Please don’t ask me what caused this tremendous turnaround. Neither Bob nor I can answer that question. We accept it as a miracle. The Bible tells us that miracles are born of prayer and faith:
 
Jesus said to her, “Daughter, you took a risk of faith, and now you’re healed and whole. Live well, live blessed! Be healed of your plague.”

(Mark 5:34, The Message)

 
Your comments and thoughts are welcome. If you have stories of miracles, I would love to hear them. If you have stories of those who haven’t received a miracle and you wonder why, feel free to share those as well. Sharing stories is important in building community as well as spreading God’s love.

 

Featured image by Aaron Burden on Unsplash

Five Minute Friday Link-Up :: Hospitality — August 15, 2019

Five Minute Friday Link-Up :: Hospitality

Today I’m joining a talented group of writers at Five Minute Friday. This community connects each Friday in an online, unedited free-write based on a one-word prompt. My timer is set for 5 minutes. Let’s see where this week’s prompt–HOSPITALITY–leads me.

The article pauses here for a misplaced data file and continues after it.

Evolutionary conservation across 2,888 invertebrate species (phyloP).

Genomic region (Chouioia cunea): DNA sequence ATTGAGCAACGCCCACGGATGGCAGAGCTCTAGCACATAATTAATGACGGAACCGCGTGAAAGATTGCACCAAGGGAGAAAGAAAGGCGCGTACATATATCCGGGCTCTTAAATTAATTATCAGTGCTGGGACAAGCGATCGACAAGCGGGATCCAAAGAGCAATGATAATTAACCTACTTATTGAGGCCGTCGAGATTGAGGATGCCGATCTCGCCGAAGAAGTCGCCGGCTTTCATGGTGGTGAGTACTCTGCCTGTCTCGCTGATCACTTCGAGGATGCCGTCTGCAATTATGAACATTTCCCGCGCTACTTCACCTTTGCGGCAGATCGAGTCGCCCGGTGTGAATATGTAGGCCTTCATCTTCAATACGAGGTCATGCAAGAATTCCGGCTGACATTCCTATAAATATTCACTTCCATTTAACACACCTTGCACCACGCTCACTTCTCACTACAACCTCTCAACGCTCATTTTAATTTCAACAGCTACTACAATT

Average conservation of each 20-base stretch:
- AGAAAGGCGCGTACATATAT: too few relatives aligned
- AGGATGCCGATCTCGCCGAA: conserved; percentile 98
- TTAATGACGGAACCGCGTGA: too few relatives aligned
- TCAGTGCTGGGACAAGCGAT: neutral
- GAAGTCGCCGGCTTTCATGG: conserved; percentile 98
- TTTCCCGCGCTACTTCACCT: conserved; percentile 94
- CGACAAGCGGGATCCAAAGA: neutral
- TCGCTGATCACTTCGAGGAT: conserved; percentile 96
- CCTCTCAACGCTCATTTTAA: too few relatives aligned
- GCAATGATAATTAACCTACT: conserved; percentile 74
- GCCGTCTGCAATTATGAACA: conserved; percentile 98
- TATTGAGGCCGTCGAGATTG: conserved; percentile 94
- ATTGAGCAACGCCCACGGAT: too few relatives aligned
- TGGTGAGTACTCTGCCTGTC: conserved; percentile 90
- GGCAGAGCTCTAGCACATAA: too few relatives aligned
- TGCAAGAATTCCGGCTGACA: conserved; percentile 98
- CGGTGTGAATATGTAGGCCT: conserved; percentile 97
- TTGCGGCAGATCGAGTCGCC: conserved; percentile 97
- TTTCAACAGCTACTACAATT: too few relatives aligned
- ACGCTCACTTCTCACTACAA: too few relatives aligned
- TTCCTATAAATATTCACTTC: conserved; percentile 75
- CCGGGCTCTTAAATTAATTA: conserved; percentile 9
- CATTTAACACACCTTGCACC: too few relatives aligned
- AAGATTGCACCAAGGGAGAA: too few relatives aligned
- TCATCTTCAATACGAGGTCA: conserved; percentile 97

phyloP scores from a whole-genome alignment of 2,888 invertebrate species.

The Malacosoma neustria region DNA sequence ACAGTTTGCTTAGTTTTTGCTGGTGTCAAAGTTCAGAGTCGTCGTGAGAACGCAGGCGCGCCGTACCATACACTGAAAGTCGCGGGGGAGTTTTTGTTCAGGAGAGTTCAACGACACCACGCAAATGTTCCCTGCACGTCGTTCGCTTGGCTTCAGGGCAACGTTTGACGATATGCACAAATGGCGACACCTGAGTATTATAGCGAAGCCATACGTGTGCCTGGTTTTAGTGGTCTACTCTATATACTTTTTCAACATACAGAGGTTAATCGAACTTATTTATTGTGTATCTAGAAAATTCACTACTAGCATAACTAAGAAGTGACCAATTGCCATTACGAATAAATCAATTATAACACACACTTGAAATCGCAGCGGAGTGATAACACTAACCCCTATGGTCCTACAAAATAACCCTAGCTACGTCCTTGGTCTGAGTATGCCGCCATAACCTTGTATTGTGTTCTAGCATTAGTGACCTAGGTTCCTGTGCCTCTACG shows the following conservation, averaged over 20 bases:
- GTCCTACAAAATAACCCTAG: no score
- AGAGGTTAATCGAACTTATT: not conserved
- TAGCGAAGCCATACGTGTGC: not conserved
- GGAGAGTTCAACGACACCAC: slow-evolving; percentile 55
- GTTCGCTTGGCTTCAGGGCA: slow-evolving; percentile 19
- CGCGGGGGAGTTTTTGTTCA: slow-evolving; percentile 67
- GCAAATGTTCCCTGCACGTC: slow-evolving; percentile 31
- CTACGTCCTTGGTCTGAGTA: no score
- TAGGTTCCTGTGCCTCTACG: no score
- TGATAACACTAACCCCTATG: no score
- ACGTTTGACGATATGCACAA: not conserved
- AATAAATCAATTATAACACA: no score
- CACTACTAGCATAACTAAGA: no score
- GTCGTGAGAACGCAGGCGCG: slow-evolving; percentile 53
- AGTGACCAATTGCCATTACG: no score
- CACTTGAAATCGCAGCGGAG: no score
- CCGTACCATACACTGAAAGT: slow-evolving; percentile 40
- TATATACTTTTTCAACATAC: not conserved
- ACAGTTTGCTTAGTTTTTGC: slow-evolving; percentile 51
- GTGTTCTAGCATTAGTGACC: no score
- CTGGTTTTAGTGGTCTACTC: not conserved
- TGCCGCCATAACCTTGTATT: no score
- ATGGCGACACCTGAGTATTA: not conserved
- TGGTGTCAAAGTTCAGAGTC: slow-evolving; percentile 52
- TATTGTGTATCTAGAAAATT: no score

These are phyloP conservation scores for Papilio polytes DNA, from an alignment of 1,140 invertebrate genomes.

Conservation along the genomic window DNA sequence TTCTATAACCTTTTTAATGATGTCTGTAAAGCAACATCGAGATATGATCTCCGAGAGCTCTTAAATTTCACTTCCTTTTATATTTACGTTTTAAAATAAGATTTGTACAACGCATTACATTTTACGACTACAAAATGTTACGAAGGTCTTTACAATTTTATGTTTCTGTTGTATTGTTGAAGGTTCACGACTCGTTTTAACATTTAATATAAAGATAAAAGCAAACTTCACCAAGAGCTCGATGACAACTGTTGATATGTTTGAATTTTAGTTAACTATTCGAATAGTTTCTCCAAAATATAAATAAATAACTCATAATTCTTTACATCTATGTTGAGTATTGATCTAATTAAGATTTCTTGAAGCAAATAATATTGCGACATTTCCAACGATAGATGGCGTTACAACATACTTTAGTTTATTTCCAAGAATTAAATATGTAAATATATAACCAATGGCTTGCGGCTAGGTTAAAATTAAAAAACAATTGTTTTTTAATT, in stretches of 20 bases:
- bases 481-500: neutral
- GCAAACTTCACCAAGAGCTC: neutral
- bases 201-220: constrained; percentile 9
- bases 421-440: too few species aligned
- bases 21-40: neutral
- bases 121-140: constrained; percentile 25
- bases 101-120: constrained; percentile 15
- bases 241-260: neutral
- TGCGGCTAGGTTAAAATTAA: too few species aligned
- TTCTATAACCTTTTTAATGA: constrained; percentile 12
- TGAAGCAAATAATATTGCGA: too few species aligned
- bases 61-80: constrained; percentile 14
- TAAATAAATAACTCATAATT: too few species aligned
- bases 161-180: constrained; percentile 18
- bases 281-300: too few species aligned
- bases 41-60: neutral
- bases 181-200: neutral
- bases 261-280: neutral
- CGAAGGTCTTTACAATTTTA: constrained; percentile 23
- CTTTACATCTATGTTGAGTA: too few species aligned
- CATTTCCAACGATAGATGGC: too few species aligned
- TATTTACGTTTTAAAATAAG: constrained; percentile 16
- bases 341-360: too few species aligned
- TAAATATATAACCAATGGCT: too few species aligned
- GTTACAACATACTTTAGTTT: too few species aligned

Growing up in the south, I developed an understanding, at least my own childlike version, of hospitality. Every time a new family moved into the neighborhood my mom would bake cookies or cake and, depending on the weather, carry along a pitcher of iced water or tea. To my mind, this was hospitality.

As time went by, my belief changed and hospitality became a party, hosted by me with a tidy house, lots of food, and me scrambling at the last minute to make sure everything was as it should be. Everyone else had a great time. I ended up collapsing in a chair or across my bed when everything was said and done.

Now I’m in my retirement years and all that hustle and bustle has gone by the wayside. What is hospitality in my life now? Reaching out in my community to foster a good understanding of what hospitality should be is what we should place as a priority. True hospitality is what we find in the story of Mary and Martha. 

When Jesus happens upon the village where Mary and Martha live, Martha is eager to invite him into their home. Mary takes a place at the feet of Jesus and listens to him. Martha, on the other hand, is distracted by many tasks and chores, so much so she asks Jesus to tell Mary to come and help her. To this request, Jesus responds with “Martha, dear Martha, you’re fussing far too much and getting yourself worked up over nothing. One thing only is essential, and Mary has chosen it—it’s the main course, and won’t be taken from her.” (Luke 10:41-42, The Message)